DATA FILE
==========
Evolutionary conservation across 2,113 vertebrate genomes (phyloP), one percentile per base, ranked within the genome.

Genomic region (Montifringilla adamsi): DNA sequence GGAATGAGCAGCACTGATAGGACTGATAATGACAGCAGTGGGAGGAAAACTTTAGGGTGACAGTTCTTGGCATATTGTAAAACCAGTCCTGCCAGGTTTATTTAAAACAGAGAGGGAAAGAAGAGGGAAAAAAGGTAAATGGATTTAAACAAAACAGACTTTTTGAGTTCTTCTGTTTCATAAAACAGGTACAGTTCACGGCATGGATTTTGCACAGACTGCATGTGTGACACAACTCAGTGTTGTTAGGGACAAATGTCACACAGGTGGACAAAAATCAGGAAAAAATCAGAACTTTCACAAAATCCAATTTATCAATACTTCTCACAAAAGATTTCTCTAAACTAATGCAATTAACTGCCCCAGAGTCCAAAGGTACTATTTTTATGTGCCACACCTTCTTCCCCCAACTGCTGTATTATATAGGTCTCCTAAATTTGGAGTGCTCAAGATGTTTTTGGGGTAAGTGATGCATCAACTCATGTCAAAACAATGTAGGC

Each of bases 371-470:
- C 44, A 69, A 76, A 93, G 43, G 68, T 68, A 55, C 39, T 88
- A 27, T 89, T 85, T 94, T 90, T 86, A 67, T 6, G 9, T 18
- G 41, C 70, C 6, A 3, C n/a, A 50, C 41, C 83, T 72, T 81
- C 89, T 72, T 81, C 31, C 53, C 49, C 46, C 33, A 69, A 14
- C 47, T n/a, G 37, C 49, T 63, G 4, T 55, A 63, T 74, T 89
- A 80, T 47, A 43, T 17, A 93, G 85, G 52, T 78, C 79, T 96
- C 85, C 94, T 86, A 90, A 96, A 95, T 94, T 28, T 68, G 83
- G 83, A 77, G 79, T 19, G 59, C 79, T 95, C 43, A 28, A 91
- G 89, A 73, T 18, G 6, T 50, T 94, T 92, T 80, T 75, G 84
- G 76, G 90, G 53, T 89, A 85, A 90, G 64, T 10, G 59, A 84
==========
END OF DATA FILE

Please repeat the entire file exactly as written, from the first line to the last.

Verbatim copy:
Evolutionary conservation across 2,113 vertebrate genomes (phyloP), one percentile per base, ranked within the genome.

Genomic region (Montifringilla adamsi): DNA sequence GGAATGAGCAGCACTGATAGGACTGATAATGACAGCAGTGGGAGGAAAACTTTAGGGTGACAGTTCTTGGCATATTGTAAAACCAGTCCTGCCAGGTTTATTTAAAACAGAGAGGGAAAGAAGAGGGAAAAAAGGTAAATGGATTTAAACAAAACAGACTTTTTGAGTTCTTCTGTTTCATAAAACAGGTACAGTTCACGGCATGGATTTTGCACAGACTGCATGTGTGACACAACTCAGTGTTGTTAGGGACAAATGTCACACAGGTGGACAAAAATCAGGAAAAAATCAGAACTTTCACAAAATCCAATTTATCAATACTTCTCACAAAAGATTTCTCTAAACTAATGCAATTAACTGCCCCAGAGTCCAAAGGTACTATTTTTATGTGCCACACCTTCTTCCCCCAACTGCTGTATTATATAGGTCTCCTAAATTTGGAGTGCTCAAGATGTTTTTGGGGTAAGTGATGCATCAACTCATGTCAAAACAATGTAGGC

Each of bases 371-470:
- C 44, A 69, A 76, A 93, G 43, G 68, T 68, A 55, C 39, T 88
- A 27, T 89, T 85, T 94, T 90, T 86, A 67, T 6, G 9, T 18
- G 41, C 70, C 6, A 3, C n/a, A 50, C 41, C 83, T 72, T 81
- C 89, T 72, T 81, C 31, C 53, C 49, C 46, C 33, A 69, A 14
- C 47, T n/a, G 37, C 49, T 63, G 4, T 55, A 63, T 74, T 89
- A 80, T 47, A 43, T 17, A 93, G 85, G 52, T 78, C 79, T 96
- C 85, C 94, T 86, A 90, A 96, A 95, T 94, T 28, T 68, G 83
- G 83, A 77, G 79, T 19, G 59, C 79, T 95, C 43, A 28, A 91
- G 89, A 73, T 18, G 6, T 50, T 94, T 92, T 80, T 75, G 84
- G 76, G 90, G 53, T 89, A 85, A 90, G 64, T 10, G 59, A 84